Bolivia criticized for using ads as weapons

The Inter American Press Association has criticized the government of Bolivia for using official advertising as a tool to put pressure on news media, in particular those that criticize the South American country’s president, Evo Morales.

On this occasion the press association criticized discrimination levied against the Catholic radio network Erbol, which is facing a serious financial situation after the government denied it official advertising, punishing it for its critical and independent editorial stance. It complained that several of its private sector advertisers had stopped advertising out of fear of reprisals from the government.

Erbol recently opened a bank account to raise funds and thus alleviate the lack of advertising revenue. However, the ministry of works reacted with threats to contributors, the station said. On its Web site the ministry warned that those contributing to the campaign would be subjected to controls on “money laundering and financing terrorism,” arguing that such contribution was “an act of confrontation” that sought to apply soft blows against the government.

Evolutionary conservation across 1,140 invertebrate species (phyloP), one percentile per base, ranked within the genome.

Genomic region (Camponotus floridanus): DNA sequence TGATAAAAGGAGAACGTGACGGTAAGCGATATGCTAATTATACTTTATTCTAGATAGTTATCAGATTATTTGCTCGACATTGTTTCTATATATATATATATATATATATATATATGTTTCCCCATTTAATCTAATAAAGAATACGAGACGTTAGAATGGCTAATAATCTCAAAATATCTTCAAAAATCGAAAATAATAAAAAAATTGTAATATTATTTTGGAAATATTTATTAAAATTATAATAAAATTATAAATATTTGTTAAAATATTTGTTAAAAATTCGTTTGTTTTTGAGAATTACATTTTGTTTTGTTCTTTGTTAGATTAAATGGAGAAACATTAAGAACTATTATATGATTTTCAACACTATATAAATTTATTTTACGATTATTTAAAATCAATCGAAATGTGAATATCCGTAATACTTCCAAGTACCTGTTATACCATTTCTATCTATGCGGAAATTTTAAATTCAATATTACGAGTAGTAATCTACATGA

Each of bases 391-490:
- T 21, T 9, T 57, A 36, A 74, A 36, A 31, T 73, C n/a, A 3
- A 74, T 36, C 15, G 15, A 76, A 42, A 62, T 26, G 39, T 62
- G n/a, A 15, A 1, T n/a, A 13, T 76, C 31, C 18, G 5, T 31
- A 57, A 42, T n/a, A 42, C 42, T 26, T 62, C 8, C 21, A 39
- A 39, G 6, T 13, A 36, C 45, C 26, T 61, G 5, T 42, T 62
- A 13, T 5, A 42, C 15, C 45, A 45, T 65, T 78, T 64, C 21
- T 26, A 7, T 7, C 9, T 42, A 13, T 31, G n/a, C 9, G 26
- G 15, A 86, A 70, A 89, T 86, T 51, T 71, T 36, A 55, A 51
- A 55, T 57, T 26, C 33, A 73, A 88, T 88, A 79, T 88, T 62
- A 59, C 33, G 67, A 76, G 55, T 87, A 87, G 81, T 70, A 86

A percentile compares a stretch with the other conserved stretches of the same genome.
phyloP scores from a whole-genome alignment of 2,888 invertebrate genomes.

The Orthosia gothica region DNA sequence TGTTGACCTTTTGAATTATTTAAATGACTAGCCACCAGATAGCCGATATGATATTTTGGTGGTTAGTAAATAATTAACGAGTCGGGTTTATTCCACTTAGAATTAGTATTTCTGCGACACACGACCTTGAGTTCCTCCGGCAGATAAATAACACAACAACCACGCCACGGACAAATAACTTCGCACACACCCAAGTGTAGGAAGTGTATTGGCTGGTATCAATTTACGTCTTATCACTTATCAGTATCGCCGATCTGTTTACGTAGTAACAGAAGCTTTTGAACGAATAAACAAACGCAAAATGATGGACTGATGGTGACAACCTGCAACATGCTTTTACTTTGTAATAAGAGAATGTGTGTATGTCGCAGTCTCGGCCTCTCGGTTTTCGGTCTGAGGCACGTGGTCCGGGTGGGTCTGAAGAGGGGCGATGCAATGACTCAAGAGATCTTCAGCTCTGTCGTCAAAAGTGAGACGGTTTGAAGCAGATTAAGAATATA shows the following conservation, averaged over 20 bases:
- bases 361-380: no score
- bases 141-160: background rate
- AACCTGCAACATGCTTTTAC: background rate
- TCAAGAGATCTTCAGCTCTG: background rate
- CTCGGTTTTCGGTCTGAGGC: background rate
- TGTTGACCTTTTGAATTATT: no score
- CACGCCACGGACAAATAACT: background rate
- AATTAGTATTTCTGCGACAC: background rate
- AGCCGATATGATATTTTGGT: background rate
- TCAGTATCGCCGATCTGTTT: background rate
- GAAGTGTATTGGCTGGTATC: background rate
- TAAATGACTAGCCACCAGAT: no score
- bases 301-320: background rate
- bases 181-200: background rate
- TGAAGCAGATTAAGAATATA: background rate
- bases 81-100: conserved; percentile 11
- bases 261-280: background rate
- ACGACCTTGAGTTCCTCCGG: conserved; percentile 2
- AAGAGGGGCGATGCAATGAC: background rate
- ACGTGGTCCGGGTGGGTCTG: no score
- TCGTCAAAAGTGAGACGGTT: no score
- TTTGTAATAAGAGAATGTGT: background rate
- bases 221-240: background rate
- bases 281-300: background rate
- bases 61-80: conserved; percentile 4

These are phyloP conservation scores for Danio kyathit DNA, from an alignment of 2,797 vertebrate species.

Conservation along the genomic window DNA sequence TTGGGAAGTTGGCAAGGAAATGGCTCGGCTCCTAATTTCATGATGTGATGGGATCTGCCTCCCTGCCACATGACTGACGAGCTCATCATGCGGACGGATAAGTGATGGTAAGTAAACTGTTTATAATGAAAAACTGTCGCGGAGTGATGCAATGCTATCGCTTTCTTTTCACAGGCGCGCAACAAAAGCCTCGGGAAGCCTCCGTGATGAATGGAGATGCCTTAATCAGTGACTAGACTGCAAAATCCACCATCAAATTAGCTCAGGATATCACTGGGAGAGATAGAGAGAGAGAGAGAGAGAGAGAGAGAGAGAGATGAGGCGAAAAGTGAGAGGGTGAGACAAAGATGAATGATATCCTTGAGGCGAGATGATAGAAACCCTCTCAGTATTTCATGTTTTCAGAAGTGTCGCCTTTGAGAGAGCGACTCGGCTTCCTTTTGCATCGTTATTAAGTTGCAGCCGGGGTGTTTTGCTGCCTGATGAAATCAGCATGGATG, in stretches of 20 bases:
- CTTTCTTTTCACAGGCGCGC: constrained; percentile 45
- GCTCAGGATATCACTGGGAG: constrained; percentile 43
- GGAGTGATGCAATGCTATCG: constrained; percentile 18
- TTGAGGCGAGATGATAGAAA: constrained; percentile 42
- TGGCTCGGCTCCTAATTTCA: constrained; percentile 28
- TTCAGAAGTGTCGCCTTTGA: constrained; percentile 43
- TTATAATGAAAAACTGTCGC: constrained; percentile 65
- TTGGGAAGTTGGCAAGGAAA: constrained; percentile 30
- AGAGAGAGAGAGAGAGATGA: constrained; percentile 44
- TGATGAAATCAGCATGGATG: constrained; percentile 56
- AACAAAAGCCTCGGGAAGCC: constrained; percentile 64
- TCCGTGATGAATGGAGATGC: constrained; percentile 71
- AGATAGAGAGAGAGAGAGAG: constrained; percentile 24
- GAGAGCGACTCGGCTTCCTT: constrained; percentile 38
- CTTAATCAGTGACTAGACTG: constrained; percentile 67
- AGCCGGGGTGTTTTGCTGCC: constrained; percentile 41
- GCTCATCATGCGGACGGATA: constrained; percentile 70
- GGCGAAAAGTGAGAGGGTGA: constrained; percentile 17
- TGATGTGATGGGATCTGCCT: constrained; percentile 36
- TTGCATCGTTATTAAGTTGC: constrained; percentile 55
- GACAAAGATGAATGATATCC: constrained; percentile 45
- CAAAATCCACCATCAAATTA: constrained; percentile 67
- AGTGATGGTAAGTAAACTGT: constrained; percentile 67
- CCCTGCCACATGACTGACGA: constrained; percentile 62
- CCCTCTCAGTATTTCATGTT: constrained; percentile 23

Association President Gustavo Mohme called on the government of  Morales “to stop using official advertising as a means of reward or punishment.” Mohme, editor of the Lima, Perú, newspaper La República, added, “Press freedom requires there to be transparency and clear rules and the use of equitable methods and techniques for the application of public resources in the investment of official advertising.”

Claudio Paolillo, described as “misappropriation of public funds and an abuse of political power the arbitrary discrimination in the placement of official advertising.” Paolillo, editor of the Montevideo, Uruguay, weekly Búsqueda, said that “this case moreover has the aggravating circumstance that the government is threatening with reprisals anyone who voluntarily wishes to support a fundraising campaign.” He is chairman of the association’s Committee on Freedom of the Press and Information,

Both the association and Bolivia’s national press association have been denouncing that in recent years there has been an increase in the policy of discrimination in the placement of official advertising, violating established principles.

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